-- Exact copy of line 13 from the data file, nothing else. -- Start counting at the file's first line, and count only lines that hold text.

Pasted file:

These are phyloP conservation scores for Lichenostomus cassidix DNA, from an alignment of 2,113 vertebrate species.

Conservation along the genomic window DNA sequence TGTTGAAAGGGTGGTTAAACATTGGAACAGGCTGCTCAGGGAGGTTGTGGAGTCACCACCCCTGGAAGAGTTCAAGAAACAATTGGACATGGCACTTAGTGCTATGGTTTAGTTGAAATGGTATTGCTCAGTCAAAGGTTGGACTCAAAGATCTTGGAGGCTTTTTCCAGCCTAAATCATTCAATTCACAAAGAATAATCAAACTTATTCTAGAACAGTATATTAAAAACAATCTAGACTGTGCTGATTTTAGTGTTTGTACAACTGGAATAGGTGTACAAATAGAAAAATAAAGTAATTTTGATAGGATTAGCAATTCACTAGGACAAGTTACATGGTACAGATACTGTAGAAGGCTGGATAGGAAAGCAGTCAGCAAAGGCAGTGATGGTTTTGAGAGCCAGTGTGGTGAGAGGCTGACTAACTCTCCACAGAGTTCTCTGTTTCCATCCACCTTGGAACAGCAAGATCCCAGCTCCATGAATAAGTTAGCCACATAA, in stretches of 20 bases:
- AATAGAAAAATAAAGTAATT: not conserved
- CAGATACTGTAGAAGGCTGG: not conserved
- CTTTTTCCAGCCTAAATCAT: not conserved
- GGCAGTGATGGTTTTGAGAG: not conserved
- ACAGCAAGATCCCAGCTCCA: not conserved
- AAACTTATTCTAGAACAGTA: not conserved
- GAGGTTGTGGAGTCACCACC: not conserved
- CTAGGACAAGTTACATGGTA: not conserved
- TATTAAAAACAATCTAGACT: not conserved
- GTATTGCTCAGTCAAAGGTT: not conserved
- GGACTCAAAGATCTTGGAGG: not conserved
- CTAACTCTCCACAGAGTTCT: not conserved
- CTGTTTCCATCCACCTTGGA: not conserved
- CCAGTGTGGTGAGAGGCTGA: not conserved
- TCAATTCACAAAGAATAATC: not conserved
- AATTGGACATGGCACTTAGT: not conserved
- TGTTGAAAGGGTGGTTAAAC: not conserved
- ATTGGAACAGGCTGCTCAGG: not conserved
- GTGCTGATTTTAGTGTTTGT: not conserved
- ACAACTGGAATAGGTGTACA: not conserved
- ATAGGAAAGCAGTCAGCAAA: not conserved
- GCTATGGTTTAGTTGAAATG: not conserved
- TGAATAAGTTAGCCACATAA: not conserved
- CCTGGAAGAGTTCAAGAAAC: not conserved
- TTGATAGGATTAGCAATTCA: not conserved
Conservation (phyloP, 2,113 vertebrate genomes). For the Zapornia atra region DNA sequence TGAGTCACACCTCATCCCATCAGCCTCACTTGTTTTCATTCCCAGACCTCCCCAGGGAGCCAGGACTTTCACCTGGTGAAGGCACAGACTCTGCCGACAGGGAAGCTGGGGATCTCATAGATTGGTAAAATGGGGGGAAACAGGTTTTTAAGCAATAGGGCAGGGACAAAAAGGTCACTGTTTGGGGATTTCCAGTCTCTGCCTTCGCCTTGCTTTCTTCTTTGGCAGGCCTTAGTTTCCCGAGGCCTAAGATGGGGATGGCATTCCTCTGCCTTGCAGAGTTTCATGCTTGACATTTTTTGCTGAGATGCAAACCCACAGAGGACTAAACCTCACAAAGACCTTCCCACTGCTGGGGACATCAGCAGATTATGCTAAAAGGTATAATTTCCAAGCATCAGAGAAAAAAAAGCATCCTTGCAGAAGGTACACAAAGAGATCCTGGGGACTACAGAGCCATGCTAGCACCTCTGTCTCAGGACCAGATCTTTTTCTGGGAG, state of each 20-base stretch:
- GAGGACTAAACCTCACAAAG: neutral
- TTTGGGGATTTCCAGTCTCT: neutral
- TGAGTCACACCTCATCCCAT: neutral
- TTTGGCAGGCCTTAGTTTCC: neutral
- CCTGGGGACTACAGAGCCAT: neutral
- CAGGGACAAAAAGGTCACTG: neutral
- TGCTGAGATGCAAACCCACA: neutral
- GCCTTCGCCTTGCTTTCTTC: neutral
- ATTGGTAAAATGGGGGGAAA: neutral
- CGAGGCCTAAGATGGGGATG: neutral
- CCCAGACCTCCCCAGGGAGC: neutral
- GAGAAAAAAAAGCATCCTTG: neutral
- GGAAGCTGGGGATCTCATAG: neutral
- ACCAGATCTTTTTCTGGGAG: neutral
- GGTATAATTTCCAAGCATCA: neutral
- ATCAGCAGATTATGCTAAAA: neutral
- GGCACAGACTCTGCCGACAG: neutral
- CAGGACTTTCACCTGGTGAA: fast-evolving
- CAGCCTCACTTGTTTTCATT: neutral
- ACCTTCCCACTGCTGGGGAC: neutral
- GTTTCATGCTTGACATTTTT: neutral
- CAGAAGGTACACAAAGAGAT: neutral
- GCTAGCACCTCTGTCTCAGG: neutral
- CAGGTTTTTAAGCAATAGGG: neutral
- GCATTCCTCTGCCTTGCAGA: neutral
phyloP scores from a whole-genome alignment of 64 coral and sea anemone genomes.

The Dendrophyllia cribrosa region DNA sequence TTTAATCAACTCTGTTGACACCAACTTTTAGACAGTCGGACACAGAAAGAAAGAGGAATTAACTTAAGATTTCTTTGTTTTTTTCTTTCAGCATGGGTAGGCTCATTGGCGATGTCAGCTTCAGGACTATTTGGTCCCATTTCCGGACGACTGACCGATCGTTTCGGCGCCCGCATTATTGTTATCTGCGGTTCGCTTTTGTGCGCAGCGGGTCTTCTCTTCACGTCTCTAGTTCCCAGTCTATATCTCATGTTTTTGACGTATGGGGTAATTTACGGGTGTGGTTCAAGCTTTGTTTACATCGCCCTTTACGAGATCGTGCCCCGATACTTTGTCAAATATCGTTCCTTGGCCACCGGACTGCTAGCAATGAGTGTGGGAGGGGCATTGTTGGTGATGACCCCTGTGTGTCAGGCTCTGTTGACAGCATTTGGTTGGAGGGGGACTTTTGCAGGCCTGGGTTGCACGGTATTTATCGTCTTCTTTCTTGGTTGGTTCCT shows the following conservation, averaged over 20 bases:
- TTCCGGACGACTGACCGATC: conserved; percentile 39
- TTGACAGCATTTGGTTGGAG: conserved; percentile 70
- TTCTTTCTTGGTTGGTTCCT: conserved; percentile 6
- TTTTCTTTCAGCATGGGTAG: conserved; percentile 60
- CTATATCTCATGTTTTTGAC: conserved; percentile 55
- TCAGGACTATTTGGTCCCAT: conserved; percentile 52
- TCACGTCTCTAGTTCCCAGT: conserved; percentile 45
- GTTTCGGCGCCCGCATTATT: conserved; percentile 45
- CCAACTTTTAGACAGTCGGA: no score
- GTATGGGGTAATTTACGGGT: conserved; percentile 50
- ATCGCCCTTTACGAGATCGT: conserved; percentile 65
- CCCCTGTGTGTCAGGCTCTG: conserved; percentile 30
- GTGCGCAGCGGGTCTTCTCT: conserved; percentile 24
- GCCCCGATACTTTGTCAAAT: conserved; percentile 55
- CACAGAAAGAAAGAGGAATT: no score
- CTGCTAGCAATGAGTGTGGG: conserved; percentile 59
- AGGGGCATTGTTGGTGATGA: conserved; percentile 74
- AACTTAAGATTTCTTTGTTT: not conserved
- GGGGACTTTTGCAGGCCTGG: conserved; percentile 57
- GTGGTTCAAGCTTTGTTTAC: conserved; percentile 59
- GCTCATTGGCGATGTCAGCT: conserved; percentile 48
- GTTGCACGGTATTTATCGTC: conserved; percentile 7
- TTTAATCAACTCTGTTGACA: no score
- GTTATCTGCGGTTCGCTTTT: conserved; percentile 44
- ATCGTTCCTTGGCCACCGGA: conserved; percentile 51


- GGACTCAAAGATCTTGGAGG: not conserved